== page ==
How do you feel about pouring time and effort into an initiative, knowing it’s likely never going to see the light of day? Though it might sound crazy, it’s part of the reason that Harvard Business Review has managed to innovate more successfully than nearly any other publication. Sarah Green Carmichael, an Executive Editor at Harvard Business Review, cites this as a tactic they used when launching a new podcast. They prototyped a number of formulas and approaches, in order to determine if something was right to air. As Sarah mentions:
“It’s hard to spend your time on that when you don’t have a lot of time…we’re not making a lot that we know we’ll be killing.”
And yet, this may be the secret to innovation, especially when it comes to organizations with a long track record of quality.
Balancing Experimentation and Quality
Harvard Business Review has been in business since 1922, and people hold them to a high standard. Their brand and track record necessitate a fine balance between innovation and quality. As the host of two HBR podcasts, IdeaCast and Women at Work, Sarah can’t push out a minimum viable product and merely hope that their audience will forgive mistakes.
“We try to be lean in our experimentation, but realistically speaking, when you have a brand that’s built on getting it right and being excellent the first time, it’s hard to do that.”
Sarah notes that this experimentation mindset is critical, though, when trying to innovate among a lot of stakeholders and decision makers. Bigger picture change may feel scary to some, but most people will be ok with conducting an experiment. Still, you have to be willing to admit when it’s not working; otherwise, it’s not an experiment. This is where the podcast prototypes come in: by experimenting with a number of options, it felt easier to pull the plug on the ones that weren’t working, rather than trying to force an idea that didn’t hit home with their audience.
The publishing industry is notoriously slow to embrace change. Legacy organizations are often associated with staleness or slowness, but HBR is a major exception. They’ve seen amazing growth during a time when many other publishers failed because they’ve embraced change and leaned into digital media. For example, they were an early adopter of Facebook Live, paving the way on how to best use the medium.
Sarah notes that part of HBR’s success in navigating change is due to their strong leadership and the space they’re in. They work with some of the foremost experts in change management and innovation.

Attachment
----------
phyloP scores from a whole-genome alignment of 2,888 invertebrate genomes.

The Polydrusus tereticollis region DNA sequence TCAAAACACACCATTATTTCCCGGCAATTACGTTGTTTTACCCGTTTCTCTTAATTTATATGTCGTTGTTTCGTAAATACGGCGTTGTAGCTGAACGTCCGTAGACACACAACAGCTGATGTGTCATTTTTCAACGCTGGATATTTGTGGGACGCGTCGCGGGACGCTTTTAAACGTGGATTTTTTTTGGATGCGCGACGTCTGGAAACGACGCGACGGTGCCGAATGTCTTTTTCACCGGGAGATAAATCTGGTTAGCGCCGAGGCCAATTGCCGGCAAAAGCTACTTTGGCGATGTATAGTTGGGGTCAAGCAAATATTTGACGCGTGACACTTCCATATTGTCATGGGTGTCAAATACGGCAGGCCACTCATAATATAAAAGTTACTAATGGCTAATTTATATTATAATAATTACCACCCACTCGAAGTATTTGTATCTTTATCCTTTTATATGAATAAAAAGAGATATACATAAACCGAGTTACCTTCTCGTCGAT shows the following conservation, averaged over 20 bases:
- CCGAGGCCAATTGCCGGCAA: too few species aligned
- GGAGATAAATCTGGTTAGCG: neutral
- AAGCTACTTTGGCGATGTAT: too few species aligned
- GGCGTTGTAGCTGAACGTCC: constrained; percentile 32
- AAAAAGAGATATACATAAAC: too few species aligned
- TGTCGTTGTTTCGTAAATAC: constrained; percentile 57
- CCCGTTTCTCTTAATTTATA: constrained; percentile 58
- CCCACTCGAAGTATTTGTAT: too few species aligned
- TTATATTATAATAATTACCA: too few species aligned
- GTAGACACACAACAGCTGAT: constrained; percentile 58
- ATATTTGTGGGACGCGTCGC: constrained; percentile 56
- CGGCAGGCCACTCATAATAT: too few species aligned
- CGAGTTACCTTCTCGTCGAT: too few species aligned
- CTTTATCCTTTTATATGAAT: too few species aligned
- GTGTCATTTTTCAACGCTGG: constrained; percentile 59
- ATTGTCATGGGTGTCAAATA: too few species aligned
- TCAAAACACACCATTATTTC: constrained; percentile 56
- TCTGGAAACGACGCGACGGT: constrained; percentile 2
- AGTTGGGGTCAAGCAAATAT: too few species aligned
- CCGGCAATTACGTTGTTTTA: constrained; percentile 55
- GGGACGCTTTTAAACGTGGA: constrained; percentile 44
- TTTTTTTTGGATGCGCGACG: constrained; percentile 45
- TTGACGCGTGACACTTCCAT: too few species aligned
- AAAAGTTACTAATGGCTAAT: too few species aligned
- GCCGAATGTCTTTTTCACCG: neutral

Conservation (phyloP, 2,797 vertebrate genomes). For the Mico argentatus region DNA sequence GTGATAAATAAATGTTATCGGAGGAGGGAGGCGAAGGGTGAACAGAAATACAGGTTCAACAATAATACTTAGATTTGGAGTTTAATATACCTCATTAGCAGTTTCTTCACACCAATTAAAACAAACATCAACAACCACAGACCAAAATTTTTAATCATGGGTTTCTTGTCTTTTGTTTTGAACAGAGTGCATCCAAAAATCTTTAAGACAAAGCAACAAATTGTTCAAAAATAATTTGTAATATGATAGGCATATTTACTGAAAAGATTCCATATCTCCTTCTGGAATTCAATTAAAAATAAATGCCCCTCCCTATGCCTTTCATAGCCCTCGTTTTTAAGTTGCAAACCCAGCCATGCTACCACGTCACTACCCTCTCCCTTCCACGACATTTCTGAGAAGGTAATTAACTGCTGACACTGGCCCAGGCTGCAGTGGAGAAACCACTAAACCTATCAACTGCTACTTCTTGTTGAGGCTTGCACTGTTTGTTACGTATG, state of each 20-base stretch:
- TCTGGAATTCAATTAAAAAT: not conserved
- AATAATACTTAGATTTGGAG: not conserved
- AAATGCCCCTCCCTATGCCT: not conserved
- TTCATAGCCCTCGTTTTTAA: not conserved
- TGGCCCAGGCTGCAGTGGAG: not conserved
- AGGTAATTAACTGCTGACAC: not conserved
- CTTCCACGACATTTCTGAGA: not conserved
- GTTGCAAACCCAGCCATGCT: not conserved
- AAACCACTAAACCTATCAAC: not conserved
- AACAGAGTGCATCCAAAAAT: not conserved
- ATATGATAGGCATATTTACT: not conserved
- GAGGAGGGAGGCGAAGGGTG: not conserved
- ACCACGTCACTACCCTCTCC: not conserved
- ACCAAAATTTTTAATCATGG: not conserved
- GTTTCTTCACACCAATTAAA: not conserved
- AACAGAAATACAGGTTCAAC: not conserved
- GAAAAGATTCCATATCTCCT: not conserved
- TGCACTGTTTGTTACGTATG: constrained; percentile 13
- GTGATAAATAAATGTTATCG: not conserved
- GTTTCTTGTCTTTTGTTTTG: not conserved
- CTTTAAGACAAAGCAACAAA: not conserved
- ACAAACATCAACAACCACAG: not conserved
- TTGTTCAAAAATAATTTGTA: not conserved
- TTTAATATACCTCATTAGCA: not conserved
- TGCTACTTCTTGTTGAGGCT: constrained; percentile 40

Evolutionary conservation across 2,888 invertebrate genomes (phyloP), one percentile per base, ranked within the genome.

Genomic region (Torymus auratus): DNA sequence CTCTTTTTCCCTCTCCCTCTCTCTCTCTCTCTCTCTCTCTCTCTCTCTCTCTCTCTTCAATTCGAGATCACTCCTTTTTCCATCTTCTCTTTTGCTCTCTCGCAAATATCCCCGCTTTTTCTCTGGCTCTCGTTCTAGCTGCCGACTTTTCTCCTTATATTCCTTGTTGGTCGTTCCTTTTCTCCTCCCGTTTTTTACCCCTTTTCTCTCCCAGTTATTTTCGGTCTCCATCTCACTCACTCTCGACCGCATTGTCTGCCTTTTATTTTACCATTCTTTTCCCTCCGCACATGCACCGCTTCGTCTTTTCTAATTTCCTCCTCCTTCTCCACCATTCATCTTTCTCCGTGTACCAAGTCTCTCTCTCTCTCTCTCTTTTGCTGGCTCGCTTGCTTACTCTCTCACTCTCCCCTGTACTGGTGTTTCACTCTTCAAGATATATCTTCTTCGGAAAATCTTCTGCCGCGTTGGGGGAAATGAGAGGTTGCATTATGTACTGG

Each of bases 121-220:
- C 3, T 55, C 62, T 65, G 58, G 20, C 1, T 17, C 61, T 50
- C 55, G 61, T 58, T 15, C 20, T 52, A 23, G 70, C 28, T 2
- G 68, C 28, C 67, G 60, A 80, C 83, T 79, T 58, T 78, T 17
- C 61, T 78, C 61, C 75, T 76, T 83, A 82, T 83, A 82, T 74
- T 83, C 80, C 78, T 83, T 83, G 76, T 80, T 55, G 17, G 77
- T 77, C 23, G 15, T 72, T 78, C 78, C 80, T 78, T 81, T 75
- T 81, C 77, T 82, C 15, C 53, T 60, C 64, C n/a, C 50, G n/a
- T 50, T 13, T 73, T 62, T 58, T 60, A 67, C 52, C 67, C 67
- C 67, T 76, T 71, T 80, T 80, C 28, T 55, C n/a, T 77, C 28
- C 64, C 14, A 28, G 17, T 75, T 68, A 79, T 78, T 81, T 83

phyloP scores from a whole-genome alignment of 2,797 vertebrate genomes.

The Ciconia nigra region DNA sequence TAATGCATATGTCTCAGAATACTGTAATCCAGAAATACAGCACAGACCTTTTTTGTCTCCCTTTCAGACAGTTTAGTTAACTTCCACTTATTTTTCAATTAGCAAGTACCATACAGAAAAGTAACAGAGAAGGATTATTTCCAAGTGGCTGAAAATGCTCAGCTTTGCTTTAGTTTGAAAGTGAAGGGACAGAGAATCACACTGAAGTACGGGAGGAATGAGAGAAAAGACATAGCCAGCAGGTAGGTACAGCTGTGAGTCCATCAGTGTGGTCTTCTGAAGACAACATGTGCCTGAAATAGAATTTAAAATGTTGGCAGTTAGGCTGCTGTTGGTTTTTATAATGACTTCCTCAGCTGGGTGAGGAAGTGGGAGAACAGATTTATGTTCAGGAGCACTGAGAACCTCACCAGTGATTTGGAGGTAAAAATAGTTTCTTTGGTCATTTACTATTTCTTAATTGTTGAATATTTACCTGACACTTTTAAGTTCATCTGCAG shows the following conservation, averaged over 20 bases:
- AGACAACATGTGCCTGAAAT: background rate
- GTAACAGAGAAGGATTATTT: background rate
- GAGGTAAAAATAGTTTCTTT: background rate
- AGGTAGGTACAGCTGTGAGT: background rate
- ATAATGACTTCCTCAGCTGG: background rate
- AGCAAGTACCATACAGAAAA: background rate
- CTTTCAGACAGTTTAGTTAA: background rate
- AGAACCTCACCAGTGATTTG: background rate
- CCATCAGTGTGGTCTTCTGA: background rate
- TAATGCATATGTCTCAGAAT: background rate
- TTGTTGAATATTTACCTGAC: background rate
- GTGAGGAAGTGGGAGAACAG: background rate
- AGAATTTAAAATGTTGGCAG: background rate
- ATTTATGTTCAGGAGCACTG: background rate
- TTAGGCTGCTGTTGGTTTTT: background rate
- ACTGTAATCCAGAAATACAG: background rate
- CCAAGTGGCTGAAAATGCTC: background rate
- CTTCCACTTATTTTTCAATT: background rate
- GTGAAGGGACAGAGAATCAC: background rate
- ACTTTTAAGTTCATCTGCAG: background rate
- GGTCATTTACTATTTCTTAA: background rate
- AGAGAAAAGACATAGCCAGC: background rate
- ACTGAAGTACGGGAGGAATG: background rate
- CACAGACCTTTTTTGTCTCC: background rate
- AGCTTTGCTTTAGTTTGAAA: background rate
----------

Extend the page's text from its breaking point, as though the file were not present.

“We’re the ideal publication to figure this out…we’re publishing this stuff all the time. We have some of the best people who think about digital strategy and are writing for us…they’re happy to give us free advice”
And yet, it’s no small task figuring out how the print team and the web team should fit together. In 2008, HBR took on a massive restructuring. They went from having three silos – book, print, and digital – and embraced the idea of one editorial team, working across platforms. It was a time of great change, requiring many people to learn new skills.
Encouraging Ownership and Decision-Making Authority
Coming out of the 2008 restructure, HBR needed new systems for getting work done. They instituted more process but worked hard to keep processes flexible. They held a lot of 1:1s to help people gain comfort with the new systems. Most important, they tried to encourage personal ownership, so that people felt greater authority to make good decisions.
For example, HBR previously lacked clear guidelines about how to pursue new topics for digital articles. As their digital presence grew, people needed guidance about what was and wasn’t ok. HBR instituted processes that kept decision making in the hands of individuals:
“We tried to say ‘if you’re excited about the idea, there’s a 90% chance we will be too’. Giving people the authority to do that…to really own it was empowering.”
Furthermore, HBR invested heavily in building a great website that can adapt to the needs of the team. The backend and infrastructure are strong enough to allow people to implement new ideas. In fact, the current iteration has even won awards for its design. It’s certainly easier for people to own new ideas when they feel liberated by a flexible website design.
Always Be Experimenting
Sarah admits that HBR still has some work to do, but for the most part, they’re a shining example of successful innovation. They seem to be one of the few media companies that pay attention to (and even anticipate) the needs and preferences of their audience. The audience, in return, is eager to help HBR innovate:
“Find those spots where you know the audience will forgive you. Find the right people who are enthusiastic about your brand and who will give you feedback.”
One of their biggest current challenges is staying at the forefront of new ideas. They want to be the first to jump on new research, while also maintaining high journalistic standards. Given how well they’ve balanced competing priorities in the past, HBR will surely navigate these new challenges with aplomb.